You cannot be fuelled by bitterness. It can eat you up but it cannot drive you.
—Benazir Bhutto (Pakistani Politician)
We are only activated by one desire—what we can do for the community and how we can help the nation strengthen itself.
—Stella Isaacs, Marchioness of Reading (English Humanitarian)
Omit needless words. Vigorous writing is concise. A sentence should contain no unnecessary words, a paragraph no unnecessary sentences, for the same reason that a drawing should have no unnecessary lines and a machine no unnecessary parts.
—William Strunk, Jr. (American Writer)
Never support two weaknesses at the same time. It’s your combination sinners—your lecherous liars and your miserly drunkards—who dishonor the vices and bring them into bad repute.
—Thornton Wilder (American Novelist, Dramatist)
Not being boring is quite a challenge.
—Ian McEwan ((b.1948) British Novelist, Short-story Writer)
For the nearer any one approaches to God, the more he is illuminated, and therefore the more clearly does he see the majesty and mercy of God.
—Bonaventure (Italian Christian Scholar)
There are a thousand thousand reasons to live this life, every one of them sufficient.
—Marilynne Robinson (Novelist, Essayist)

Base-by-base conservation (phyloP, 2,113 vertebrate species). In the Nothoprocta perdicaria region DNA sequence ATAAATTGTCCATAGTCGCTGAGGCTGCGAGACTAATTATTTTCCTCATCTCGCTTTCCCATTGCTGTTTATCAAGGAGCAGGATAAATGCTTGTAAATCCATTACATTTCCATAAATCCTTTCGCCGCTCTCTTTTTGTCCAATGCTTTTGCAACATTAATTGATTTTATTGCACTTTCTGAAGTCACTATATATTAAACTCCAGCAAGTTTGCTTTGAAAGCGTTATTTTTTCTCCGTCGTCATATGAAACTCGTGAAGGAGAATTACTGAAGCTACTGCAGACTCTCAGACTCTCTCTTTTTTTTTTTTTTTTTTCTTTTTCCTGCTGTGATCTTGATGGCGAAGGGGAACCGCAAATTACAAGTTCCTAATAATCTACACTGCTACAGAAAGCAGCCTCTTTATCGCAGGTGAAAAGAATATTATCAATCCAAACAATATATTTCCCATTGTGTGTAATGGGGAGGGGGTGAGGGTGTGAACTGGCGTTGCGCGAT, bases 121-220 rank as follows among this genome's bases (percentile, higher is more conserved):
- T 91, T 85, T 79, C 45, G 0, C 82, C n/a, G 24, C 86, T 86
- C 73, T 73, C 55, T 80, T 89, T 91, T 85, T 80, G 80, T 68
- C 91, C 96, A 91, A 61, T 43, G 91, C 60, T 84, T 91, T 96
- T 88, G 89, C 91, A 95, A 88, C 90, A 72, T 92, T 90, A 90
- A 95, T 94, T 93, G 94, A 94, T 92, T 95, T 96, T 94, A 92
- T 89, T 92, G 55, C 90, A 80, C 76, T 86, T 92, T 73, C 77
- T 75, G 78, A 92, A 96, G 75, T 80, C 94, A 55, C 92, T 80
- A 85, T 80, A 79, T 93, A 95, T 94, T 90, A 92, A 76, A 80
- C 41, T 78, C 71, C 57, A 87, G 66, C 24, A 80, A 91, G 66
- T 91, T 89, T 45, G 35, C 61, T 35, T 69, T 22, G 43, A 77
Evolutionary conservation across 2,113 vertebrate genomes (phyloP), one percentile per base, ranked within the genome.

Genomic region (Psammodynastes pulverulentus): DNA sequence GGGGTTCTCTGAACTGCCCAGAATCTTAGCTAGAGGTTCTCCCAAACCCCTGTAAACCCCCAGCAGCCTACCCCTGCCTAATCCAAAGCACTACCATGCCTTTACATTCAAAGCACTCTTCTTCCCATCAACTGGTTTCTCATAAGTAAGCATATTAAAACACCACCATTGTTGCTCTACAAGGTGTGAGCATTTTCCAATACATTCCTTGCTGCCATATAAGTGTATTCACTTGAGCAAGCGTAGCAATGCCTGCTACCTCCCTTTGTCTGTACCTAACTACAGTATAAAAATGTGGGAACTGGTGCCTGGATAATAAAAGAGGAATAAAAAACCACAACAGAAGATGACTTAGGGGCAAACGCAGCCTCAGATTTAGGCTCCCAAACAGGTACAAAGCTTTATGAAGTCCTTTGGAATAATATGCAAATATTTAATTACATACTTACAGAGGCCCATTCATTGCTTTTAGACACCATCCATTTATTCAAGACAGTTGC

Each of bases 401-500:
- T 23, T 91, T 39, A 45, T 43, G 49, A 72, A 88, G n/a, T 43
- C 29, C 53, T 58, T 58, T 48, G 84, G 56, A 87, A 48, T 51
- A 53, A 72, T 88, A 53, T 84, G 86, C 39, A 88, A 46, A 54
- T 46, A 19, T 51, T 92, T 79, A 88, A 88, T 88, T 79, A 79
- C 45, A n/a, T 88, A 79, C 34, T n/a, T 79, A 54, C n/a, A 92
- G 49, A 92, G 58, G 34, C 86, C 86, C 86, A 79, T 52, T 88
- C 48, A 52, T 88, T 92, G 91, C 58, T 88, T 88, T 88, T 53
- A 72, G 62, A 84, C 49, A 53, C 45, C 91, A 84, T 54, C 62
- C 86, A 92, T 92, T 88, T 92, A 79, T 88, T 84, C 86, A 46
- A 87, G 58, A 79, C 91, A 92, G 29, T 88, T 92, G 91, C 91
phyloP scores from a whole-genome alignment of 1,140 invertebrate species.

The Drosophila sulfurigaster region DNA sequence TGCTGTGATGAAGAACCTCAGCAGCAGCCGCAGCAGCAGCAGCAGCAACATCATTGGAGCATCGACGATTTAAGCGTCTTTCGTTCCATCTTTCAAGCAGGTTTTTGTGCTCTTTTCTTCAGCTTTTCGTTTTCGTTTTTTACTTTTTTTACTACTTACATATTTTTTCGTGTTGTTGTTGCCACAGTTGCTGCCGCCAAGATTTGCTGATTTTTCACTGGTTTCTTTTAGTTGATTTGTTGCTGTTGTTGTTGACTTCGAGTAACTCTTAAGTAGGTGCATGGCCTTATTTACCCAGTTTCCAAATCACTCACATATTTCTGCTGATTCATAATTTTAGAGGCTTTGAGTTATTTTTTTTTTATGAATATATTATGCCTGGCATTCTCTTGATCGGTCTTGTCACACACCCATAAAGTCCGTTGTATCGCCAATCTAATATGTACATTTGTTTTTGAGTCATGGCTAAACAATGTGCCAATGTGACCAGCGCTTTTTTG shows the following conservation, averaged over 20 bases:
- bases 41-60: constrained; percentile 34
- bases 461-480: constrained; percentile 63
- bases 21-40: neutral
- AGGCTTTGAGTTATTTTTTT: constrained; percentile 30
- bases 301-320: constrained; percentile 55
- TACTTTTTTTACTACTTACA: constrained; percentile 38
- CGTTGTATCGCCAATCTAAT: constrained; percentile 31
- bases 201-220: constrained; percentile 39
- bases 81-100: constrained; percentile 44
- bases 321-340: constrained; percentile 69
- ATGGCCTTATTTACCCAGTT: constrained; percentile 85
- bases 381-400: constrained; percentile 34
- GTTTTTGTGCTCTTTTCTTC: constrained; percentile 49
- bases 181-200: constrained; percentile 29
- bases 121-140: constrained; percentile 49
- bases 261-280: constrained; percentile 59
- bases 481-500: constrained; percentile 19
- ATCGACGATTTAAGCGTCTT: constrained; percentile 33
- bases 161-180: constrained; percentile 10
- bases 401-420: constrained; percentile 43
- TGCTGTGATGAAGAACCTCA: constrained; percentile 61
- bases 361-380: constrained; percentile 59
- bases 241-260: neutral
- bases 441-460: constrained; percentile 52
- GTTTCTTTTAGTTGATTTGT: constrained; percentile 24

Like most other things not apparently useful to man, it has few friends, and the blind question “Why was it made?” goes on and on, with never a guess that first of all it might have been made for itself.
—John Muir (American Naturalist)
The sleep of kings is on an anthill.
If the misery of the poor be caused not by the laws of nature, but by our institutions, great is our sin.
—Charles Darwin (British Naturalist)
Even overweight cats instinctively know the rule: when fat, arrange yourself in slim poses.
—John Weitz (American Fashion Designer)
Read, every day, something no one else is reading. Think, every day, something no one else is thinking. Do, every day, something no one else would be silly enough to do. It is bad for the mind to continually be part of unanimity.
—Christopher Morley (American Novelist, Essayist)
From quiet homes and first beginning,
Out to the undiscovered ends,
There’s nothing worth the winning,
But laughter and the love of friends.
—Hilaire Belloc (British Writer, Poet)
Human curiosity, the urge to know, is a powerful force and is perhaps the best secret weapon of all in the struggle to unravel the workings of the natural world.
—Aaron Klug (English Biophysicist)
Reflecting the values of the larger capitalistic society, there is no prestige whatsoever attached to actually working. Workers are invisible.
—Marge Piercy (American Poet)